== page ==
Album review by Glitterbitch

Quaint ink illustrations of country life and bygone days adorn the seemingly hand crafted green sleeve to The Dawn Chorus’ debut album The Big Adventure. The smell and the touch of the paper alone are enough to give a strong indication of the contents within yet even though the very first Dylan-esque chord that rings out suggests that a simple English folk record is to follow there is, in fact, something far more interesting awaiting.

An early indication of the album’s struggle between dreams and reality, hope and loss, joy and sorrow can be found in the poignant, personal and poetic words that are sung so beautifully by Kyle Euans on the self titled The Big Adventure – Part 1: “I am touching the clouds with each step that I take/But I’m moored on dry land/I’m stuck where I stand”. Even though a sombre tone underlies the melody there is also reason to feel optimistic and find inspiration in the final words of the song: “and if I never find my way back home at least I’ve found my Neverland”. There is no time to lament this thought, however, as the mood shifts instantly, as it often does throughout the record, with the arrival of Part 2, an almost remixed full band version of the first stripped, bare and exposed part, complete with rousing horns which bring the album to life.

Debut single 'The Hope Will Kill Us All' quickly follows and takes us on another completely different journey, removing the listener from the comforting sounds of strings, piano and horns into more edgy depths with dark and dirty guitars leading in a modern indie-folk anthem. 'Come On Home' bounces along like classic English pop from nineties bands such as The Wonderstuff, making you feel that you should be linking arms with the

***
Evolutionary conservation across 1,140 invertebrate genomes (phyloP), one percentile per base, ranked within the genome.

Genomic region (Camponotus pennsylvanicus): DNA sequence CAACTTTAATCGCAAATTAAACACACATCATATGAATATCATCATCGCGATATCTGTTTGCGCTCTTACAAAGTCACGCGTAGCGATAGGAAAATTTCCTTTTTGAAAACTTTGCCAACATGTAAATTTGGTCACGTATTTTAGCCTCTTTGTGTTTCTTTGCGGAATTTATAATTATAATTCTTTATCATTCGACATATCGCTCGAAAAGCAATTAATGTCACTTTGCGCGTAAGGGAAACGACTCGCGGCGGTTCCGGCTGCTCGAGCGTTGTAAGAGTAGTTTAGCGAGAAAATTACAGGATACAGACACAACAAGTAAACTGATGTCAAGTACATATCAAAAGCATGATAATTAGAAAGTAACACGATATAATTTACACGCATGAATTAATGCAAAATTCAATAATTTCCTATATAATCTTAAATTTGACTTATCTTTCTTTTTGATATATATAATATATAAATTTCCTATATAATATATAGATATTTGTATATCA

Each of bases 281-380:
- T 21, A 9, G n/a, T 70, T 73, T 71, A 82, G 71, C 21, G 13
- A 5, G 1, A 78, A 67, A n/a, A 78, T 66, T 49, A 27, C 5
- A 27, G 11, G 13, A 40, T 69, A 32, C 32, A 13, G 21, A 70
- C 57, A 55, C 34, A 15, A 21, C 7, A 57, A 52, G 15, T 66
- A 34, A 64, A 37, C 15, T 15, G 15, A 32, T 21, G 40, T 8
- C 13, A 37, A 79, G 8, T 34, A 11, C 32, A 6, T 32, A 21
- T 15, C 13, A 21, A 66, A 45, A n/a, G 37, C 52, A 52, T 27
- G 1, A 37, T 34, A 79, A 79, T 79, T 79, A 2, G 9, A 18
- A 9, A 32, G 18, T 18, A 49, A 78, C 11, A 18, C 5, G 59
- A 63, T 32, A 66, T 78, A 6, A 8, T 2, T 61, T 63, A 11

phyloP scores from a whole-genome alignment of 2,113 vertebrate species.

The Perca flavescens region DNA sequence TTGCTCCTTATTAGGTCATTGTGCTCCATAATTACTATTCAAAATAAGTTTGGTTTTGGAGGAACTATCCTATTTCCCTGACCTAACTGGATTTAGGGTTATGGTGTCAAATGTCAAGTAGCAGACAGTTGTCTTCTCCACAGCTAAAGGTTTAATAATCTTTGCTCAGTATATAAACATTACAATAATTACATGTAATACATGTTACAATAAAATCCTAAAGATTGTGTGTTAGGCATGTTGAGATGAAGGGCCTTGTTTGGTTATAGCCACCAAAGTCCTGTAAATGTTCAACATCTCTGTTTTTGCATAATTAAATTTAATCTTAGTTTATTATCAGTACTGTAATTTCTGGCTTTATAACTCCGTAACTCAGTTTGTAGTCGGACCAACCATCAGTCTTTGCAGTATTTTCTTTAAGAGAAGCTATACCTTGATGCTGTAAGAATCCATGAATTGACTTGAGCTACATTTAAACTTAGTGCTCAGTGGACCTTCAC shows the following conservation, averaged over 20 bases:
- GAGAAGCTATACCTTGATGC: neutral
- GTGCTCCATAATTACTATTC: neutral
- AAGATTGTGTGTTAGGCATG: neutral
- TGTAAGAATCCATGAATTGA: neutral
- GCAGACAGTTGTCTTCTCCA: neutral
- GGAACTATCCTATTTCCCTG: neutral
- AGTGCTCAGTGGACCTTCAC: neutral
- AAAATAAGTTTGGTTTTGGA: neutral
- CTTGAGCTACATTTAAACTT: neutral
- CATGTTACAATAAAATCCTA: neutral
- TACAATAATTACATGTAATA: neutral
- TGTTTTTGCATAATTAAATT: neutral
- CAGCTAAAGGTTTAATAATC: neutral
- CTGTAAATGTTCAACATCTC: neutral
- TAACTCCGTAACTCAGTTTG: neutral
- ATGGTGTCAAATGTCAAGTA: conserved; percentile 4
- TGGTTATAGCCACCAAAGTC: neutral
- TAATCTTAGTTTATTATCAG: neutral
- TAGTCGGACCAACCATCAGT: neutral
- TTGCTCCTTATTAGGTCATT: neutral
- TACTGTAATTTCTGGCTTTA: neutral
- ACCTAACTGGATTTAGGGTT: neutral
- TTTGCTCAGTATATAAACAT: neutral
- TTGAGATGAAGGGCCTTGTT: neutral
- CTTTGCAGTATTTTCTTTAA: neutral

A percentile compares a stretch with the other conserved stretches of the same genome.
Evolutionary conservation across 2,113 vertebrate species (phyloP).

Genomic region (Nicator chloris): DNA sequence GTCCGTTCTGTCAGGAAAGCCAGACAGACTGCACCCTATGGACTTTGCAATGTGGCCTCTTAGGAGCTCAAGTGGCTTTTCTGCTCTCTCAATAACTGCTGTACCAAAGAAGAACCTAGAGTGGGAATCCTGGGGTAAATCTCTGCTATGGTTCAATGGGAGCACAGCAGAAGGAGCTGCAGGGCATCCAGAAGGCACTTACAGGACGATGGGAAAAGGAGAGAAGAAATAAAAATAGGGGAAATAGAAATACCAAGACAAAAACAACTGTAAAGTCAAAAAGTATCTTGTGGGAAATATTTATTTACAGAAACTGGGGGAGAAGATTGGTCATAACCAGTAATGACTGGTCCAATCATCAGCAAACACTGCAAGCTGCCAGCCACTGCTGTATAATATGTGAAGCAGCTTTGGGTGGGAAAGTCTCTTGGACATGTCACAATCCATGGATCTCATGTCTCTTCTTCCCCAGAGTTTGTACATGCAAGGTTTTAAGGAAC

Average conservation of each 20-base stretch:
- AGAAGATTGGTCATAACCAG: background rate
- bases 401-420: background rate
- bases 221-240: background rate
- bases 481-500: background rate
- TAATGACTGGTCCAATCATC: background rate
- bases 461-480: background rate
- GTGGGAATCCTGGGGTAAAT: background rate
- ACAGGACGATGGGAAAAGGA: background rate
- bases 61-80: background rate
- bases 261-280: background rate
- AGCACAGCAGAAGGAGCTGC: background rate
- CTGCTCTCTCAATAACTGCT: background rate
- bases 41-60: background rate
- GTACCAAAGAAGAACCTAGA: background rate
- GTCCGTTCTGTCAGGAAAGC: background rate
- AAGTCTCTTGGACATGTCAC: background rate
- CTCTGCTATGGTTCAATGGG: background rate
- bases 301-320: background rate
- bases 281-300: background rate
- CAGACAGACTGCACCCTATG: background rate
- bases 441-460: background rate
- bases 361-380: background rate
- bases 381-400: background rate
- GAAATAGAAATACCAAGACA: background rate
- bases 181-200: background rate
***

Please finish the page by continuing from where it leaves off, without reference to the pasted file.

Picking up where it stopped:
person next to you and putting your best foot forward on a country barn dance floor. 'She’s Like An Angel' will similarly have you dancing and singing the infectious chorus even when you are hearing the song for the first time.

In between these glorious and uplifting moments lo-fi intermissions reminiscent of Sparklehorse give a reminder of the humble beginnings of the
band and the difficulties of finding a path between a normal life and high musical aspirations. This theme reaches fulfilment in the simple line “I can be anything in song” which shows the adoration that is felt for music and the
fact that it has become a friend in dark times.
Although the wistful and sorrowful lyrics, with their reference to death, regret and longing, often create a sinister undertone to the album this is as quickly juxtaposed by the hope and promise that this can be overcome, even
death, through dreaming and trying. No more so than at the end of the appropriately titled 'I Can Be Anything' which breaks down to the gentle sound
of an organ and human voices wailing, you can almost feel the grief of the singers until the band pick up the pace once again and with a scream of “sing it” switch the mood, uplift the listener and take us up to the heights with them because The Big Adventure is as much an emotional voyage and struggle for the listener as it is the band.

Intelligent, honest and beautiful The Dawn Chorus will take you down country lanes in a dark folk past and then lift you up with a modern indie pop rhythm that may at first leave you confused and emotionally drained but overall will provide a rounded cathartic experience which proves that this band have everything needed to pull at our heart strings for years to come.